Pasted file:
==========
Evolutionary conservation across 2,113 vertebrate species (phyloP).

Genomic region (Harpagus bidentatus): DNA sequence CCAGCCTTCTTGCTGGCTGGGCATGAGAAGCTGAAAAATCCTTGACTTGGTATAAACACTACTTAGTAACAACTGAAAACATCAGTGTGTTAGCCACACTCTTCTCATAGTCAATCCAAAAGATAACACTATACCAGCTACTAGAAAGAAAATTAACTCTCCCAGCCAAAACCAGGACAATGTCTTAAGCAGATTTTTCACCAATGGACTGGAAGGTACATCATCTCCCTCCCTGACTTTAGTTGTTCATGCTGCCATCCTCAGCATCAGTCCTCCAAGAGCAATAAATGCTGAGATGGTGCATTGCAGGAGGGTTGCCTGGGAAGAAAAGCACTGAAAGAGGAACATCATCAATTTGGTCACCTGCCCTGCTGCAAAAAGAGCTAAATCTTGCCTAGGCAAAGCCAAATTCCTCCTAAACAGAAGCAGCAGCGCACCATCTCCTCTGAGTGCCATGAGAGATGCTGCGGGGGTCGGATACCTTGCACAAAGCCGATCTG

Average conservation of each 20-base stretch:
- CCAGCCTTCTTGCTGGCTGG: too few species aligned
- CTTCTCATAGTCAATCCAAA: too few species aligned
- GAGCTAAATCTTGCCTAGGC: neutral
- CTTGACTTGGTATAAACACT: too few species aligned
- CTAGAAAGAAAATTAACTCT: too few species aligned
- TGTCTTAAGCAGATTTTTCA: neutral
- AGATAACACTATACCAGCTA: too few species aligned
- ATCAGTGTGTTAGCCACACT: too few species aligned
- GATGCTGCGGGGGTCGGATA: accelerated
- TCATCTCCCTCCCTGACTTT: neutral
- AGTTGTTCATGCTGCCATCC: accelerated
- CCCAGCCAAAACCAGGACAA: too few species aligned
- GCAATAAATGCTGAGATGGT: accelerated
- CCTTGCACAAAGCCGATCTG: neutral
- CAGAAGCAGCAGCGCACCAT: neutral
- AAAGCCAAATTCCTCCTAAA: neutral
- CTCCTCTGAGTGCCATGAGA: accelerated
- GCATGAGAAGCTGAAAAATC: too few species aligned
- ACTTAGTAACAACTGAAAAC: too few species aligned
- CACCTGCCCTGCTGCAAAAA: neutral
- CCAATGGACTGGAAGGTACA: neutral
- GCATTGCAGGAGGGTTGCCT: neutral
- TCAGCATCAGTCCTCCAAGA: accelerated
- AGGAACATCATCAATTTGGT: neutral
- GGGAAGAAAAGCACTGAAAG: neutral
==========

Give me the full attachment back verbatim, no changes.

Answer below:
Evolutionary conservation across 2,113 vertebrate species (phyloP).

Genomic region (Harpagus bidentatus): DNA sequence CCAGCCTTCTTGCTGGCTGGGCATGAGAAGCTGAAAAATCCTTGACTTGGTATAAACACTACTTAGTAACAACTGAAAACATCAGTGTGTTAGCCACACTCTTCTCATAGTCAATCCAAAAGATAACACTATACCAGCTACTAGAAAGAAAATTAACTCTCCCAGCCAAAACCAGGACAATGTCTTAAGCAGATTTTTCACCAATGGACTGGAAGGTACATCATCTCCCTCCCTGACTTTAGTTGTTCATGCTGCCATCCTCAGCATCAGTCCTCCAAGAGCAATAAATGCTGAGATGGTGCATTGCAGGAGGGTTGCCTGGGAAGAAAAGCACTGAAAGAGGAACATCATCAATTTGGTCACCTGCCCTGCTGCAAAAAGAGCTAAATCTTGCCTAGGCAAAGCCAAATTCCTCCTAAACAGAAGCAGCAGCGCACCATCTCCTCTGAGTGCCATGAGAGATGCTGCGGGGGTCGGATACCTTGCACAAAGCCGATCTG

Average conservation of each 20-base stretch:
- CCAGCCTTCTTGCTGGCTGG: too few species aligned
- CTTCTCATAGTCAATCCAAA: too few species aligned
- GAGCTAAATCTTGCCTAGGC: neutral
- CTTGACTTGGTATAAACACT: too few species aligned
- CTAGAAAGAAAATTAACTCT: too few species aligned
- TGTCTTAAGCAGATTTTTCA: neutral
- AGATAACACTATACCAGCTA: too few species aligned
- ATCAGTGTGTTAGCCACACT: too few species aligned
- GATGCTGCGGGGGTCGGATA: accelerated
- TCATCTCCCTCCCTGACTTT: neutral
- AGTTGTTCATGCTGCCATCC: accelerated
- CCCAGCCAAAACCAGGACAA: too few species aligned
- GCAATAAATGCTGAGATGGT: accelerated
- CCTTGCACAAAGCCGATCTG: neutral
- CAGAAGCAGCAGCGCACCAT: neutral
- AAAGCCAAATTCCTCCTAAA: neutral
- CTCCTCTGAGTGCCATGAGA: accelerated
- GCATGAGAAGCTGAAAAATC: too few species aligned
- ACTTAGTAACAACTGAAAAC: too few species aligned
- CACCTGCCCTGCTGCAAAAA: neutral
- CCAATGGACTGGAAGGTACA: neutral
- GCATTGCAGGAGGGTTGCCT: neutral
- TCAGCATCAGTCCTCCAAGA: accelerated
- AGGAACATCATCAATTTGGT: neutral
- GGGAAGAAAAGCACTGAAAG: neutral